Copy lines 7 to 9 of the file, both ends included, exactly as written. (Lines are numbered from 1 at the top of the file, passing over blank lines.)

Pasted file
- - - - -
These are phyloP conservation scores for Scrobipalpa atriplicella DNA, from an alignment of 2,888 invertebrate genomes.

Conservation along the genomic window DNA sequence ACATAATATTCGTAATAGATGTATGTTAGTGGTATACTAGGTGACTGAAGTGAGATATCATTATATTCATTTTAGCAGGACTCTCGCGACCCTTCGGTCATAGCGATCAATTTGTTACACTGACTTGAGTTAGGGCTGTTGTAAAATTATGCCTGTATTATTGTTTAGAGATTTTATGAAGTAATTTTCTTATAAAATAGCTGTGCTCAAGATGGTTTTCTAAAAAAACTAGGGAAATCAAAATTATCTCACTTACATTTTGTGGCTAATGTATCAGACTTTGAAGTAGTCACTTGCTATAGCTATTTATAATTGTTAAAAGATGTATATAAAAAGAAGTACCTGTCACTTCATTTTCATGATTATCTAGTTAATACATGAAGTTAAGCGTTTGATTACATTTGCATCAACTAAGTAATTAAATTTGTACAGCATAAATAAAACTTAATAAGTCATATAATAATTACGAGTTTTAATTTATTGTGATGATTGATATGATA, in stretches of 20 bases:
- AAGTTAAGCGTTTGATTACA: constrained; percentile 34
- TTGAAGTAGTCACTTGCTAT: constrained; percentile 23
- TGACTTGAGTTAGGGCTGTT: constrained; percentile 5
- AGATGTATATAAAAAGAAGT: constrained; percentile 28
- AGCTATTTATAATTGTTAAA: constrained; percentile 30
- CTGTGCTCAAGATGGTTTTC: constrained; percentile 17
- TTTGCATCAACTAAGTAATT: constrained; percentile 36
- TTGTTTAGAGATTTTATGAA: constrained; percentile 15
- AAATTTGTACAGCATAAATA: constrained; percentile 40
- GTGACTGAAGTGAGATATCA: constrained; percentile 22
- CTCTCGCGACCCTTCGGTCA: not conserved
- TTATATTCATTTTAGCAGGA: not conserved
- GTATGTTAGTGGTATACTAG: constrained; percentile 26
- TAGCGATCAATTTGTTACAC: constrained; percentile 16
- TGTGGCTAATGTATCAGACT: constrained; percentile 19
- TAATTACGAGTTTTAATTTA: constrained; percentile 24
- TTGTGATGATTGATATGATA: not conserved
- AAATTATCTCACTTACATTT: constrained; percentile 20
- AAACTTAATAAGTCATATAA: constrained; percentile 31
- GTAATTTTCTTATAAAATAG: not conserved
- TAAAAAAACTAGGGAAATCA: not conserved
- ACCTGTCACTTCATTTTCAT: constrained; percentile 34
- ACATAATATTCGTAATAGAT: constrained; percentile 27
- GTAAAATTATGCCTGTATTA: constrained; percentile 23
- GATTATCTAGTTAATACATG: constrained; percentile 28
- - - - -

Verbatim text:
- AGCTATTTATAATTGTTAAA: constrained; percentile 30
- CTGTGCTCAAGATGGTTTTC: constrained; percentile 17
- TTTGCATCAACTAAGTAATT: constrained; percentile 36